REUTERS | Alexander Kuznetsov

Multi-party disputes and co-mediation

As full-time mediators, we often co-mediate. In this post, we discuss why and how parties are using co-mediation.

Mediation and multi-party disputes

For all the well-known reasons, parties to any dispute will want to consider mediation.

Where there are multiple parties, such as businesses who have contributed design, work or materials to the same project or homeowners all affected by the same event, the desire to settle is obvious. A greater number of parties will bring greater risk: each party’s legal costs are likely to be increased by the fact that they are fighting on multiple fronts. At trial one party may ultimately be ordered to pay everyone’s costs.

Often no-one dares attempt unilateral settlement for fear of being brought back into the party by way of contribution proceedings by the remaining parties. Drafting a watertight Calderbank offer is challenging. The parties therefore all go forward in the litigation together.

Traditional mediation may seem impossible, with the risk that the mediator starts off by visiting each of the six, eight or ten parties in their rooms and isn’t ready to convene a plenary session until noon. If each party then makes a presentation at the plenary session it may be mid-afternoon before any real work is done.

Such issues are fuelling a desire for multi-party disputes to be mediated and case-managed by co-mediators. Being a party to such a co-mediation, however, requires parties to think differently.

The basics

The sheer number of people involved in a multi-party mediation gives rise to a number of practical issues. In some cases, fifty or more people may want to attend the mediation day.  Hard though it can be, finding a date when all parties can attend with their chosen representatives, insurers and experts is often the easy part. A venue large enough to offer each party their own room, as well as a further room large enough for all attendees to gather, must be found. There is also the logistics of getting everyone to agree to the mediators’ terms and the wording of a suitable mediation agreement. These matters, which are surprisingly time-consuming, are often best handled by one party, but may need a hand from the mediators.

Sometimes, simply because of the issues in play, the parties will need more than one day. It can be helpful for the mediation days to be separated by a week to enable parties to re-group and ponder the developments of day one.

Case management by co-mediators

In the days and weeks leading up to a multi-party mediation, parties are likely to need assistance with case management. There may be ten or more sets of pleadings, expert reports and disclosure from which numerous issues arise.

Often, by the co-mediators talking to the parties in advance, such issues can be identified and the ground laid for fruitful discussions. It may be that a timetable is needed for the exchange of documents. It may be sensible if certain parties or groups of individuals meet or talk on the phone. Pre-meetings of groups with common or linked interests (for example all of the claimant parties, or all of the defendant parties) may be needed to agree an approach. It may also be helpful to have had a discussion about the level (and direction of payment) of a first offer before the mediation day so that all arrive with realistic expectations. Without this, there is a risk that it will take all day and into the evening to get the paying parties sufficiently aligned to put a first offer.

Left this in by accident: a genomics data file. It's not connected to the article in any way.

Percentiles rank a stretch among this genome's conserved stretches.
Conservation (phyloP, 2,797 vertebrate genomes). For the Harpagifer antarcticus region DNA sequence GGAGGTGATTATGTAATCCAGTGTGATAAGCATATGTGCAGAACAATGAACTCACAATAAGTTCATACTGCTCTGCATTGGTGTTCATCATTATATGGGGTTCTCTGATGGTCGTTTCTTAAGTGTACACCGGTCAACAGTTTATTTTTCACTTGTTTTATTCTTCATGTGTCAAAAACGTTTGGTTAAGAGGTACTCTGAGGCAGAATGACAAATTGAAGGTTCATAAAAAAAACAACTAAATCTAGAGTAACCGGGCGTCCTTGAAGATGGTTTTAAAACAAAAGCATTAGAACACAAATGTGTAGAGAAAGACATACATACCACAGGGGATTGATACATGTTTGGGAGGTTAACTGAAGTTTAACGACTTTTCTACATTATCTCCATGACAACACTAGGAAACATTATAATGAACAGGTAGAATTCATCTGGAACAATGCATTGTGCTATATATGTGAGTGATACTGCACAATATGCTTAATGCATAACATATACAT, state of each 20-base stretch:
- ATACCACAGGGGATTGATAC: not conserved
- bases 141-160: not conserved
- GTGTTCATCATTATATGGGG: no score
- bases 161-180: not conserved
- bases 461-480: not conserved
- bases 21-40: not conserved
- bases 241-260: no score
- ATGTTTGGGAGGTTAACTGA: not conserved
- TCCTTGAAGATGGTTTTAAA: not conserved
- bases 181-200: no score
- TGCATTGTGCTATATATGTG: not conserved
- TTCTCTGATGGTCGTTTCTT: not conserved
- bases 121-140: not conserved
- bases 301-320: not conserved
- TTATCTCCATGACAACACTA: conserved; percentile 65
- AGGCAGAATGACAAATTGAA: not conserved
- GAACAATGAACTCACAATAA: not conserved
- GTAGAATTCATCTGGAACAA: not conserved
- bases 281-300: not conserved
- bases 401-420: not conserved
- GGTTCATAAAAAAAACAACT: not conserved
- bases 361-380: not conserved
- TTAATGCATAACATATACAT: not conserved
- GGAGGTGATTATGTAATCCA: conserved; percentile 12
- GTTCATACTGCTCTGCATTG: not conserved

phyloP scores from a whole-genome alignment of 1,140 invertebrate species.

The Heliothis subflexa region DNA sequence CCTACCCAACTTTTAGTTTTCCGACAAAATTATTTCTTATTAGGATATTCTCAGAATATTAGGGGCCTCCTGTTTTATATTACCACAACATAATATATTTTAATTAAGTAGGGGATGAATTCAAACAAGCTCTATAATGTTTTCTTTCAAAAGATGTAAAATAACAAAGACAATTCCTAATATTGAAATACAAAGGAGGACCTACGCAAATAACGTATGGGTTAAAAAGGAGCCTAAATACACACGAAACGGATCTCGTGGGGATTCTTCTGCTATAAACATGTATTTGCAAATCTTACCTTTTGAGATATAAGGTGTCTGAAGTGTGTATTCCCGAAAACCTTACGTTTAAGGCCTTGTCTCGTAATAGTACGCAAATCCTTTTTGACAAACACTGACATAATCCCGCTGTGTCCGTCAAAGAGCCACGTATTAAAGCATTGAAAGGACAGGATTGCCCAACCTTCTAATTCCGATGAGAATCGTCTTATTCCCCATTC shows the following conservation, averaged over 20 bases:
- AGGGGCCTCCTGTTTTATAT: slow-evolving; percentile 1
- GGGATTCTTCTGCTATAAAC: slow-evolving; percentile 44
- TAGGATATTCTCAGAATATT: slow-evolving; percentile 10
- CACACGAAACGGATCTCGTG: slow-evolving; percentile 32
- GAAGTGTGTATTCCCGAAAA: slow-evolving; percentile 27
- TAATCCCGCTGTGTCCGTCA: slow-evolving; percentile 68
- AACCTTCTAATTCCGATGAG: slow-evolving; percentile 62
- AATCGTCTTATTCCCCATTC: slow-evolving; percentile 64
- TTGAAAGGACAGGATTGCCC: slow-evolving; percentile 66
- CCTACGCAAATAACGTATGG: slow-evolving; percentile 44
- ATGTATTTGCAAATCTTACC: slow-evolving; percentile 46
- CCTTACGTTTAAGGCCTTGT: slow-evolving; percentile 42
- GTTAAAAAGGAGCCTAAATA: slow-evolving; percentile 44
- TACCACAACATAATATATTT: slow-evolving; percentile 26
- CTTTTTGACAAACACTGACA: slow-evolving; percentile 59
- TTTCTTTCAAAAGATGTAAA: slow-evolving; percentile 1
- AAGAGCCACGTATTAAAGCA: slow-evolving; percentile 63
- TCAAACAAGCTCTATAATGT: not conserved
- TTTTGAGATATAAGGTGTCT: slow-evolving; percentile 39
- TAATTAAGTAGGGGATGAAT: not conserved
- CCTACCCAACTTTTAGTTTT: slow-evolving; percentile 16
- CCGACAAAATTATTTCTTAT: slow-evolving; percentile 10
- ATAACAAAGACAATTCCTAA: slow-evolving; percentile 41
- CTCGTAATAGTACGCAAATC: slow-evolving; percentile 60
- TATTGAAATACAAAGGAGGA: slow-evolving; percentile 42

The work of the co-mediators on the mediation day

Managing time and people will always be a big challenge at a multi-party mediation. Co-mediators are likely to arrive on the day with a common starting plan which, as with all mediations, will evolve.

To make the best use of the agreed time, co-mediators are likely to need to work together as well as apart, meeting up at appropriate moments to pool ideas and strategise. If one mediator has trouble getting a message across to or obtaining a decision from one of the parties, there may be a benefit in the other mediator stepping in to speak to that party with a fresh approach to see if the blockage can be overcome.

At any point in the day, the co-mediators may be chairing different meetings, talking with certain groups or trying to help start a negotiation. This allows several strands of conversation or negotiation to develop concurrently.

Mediating with more than two parties can also add a layer of confidentiality to the process that must be of paramount importance to all. Some parties may require their discussions with certain other parties to remain confidential as between them and the co-mediators. Some may require the same confidentiality to apply to their offers.

The future of co-mediation

Awareness of the availability and benefits of co-mediation is growing in the construction, property and energy sectors and beyond.

We have found that co-mediation allows us to combine our collective experience and offer a specific service to parties caught in multi-party disputes.

Keating Chambers Rosemary Jackson QC Elizabeth Repper

Share this post on: